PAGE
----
Moody’s compliance officer resigns.  It is the fourth compliance officer in three years.

On May 18th 2011 the Securities and Exchange Commission advanced the rules for public comment after a 5-0 vote.  The new rules, which were required under the financial overhaul passed last year by Congress, would force the agencies to provide more details about how they determine each rating. They would also bar the agencies’ sales people from participating in the ratings process. And agencies would be required to review and potentially revise their ratings in cases where an employee was later hired by a company he or she rated.

The public has 60 days to comment on the rules. After that, the SEC would likely enact them, possibly with changes. Congress gave the SEC a formal deadline of mid-July, but the regulators have already indicated they won’t meet that timeframe.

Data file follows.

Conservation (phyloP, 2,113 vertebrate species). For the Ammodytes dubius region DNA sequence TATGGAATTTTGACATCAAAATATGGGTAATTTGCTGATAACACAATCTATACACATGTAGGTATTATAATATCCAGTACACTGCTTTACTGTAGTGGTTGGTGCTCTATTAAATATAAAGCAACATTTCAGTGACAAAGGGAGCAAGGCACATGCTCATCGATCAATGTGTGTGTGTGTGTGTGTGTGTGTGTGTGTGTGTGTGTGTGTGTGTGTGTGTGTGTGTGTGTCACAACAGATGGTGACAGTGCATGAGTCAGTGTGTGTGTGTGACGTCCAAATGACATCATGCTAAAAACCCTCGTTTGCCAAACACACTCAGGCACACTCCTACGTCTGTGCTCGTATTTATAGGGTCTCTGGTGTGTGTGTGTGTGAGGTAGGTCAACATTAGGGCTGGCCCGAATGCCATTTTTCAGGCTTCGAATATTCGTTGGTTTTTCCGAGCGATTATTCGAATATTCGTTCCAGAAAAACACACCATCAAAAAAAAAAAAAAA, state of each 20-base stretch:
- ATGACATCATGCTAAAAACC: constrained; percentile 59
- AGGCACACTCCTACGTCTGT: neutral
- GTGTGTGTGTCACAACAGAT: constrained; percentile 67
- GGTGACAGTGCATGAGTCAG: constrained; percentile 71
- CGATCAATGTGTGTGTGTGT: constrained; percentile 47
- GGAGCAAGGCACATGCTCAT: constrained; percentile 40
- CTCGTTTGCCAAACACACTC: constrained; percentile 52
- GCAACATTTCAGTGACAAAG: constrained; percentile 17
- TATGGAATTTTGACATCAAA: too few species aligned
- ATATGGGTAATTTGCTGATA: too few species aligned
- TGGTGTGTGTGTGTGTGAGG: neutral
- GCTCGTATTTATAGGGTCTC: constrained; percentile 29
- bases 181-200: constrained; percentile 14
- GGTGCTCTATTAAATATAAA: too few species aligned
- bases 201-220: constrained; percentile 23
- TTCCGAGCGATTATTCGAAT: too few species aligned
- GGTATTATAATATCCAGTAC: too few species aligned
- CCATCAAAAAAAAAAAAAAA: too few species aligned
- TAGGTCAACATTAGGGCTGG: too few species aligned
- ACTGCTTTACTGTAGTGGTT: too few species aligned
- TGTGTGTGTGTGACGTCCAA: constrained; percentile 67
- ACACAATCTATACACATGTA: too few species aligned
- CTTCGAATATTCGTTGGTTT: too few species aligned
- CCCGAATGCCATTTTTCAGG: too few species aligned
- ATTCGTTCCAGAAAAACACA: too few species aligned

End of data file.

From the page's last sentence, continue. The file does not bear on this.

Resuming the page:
While critics of the rating agencies welcome such tighter rules it should be recognized that rating agencies may now become super cautious when it comes to new ratings or ratings reviews.  They may refuse to rate certain corporate, governments, and structured finance securities altogether. New emerging industries will not be able to get ratings because of the lack of historical data. 

Perhaps as a direct consequence of the tighter rules by the SEC it appears that the job of being a compliance officer at a rating agency becomes too complex and untenable.  According to a report in the Wall Street Journal Moody’s Investors Service’s chief compliance officer has left his position which he held since August 2009.   It is Moody’s fourth compliance officer in three years.  It may be quite feasible that others may want to leave the rating business as well.  Who in the end will rate bonds?    Source:  Media Commentary